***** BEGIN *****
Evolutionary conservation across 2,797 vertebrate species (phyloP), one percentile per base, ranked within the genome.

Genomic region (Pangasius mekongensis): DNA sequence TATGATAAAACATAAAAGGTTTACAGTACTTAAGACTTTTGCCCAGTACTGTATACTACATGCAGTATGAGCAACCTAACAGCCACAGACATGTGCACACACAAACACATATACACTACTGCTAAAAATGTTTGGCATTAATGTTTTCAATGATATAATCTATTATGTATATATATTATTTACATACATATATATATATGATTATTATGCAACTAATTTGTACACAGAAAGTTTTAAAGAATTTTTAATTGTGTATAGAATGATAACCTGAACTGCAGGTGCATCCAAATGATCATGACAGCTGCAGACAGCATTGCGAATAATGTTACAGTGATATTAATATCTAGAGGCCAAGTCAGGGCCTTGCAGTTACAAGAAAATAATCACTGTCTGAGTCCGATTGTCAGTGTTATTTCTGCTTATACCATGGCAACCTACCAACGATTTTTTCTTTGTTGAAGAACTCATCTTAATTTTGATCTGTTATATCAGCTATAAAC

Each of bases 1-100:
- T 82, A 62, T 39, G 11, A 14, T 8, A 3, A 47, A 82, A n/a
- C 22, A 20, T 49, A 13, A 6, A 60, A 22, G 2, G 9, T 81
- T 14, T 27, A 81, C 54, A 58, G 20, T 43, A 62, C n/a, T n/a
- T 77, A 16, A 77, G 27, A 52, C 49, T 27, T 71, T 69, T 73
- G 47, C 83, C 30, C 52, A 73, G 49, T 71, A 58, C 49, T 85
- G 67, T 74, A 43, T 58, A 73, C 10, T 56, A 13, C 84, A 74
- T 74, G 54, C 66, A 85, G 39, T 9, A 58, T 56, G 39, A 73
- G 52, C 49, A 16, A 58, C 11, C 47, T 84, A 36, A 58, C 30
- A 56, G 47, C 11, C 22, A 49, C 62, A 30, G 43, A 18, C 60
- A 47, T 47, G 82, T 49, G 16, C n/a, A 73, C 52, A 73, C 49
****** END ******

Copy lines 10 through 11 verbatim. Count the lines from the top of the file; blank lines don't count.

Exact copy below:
- T 74, G 54, C 66, A 85, G 39, T 9, A 58, T 56, G 39, A 73
- G 52, C 49, A 16, A 58, C 11, C 47, T 84, A 36, A 58, C 30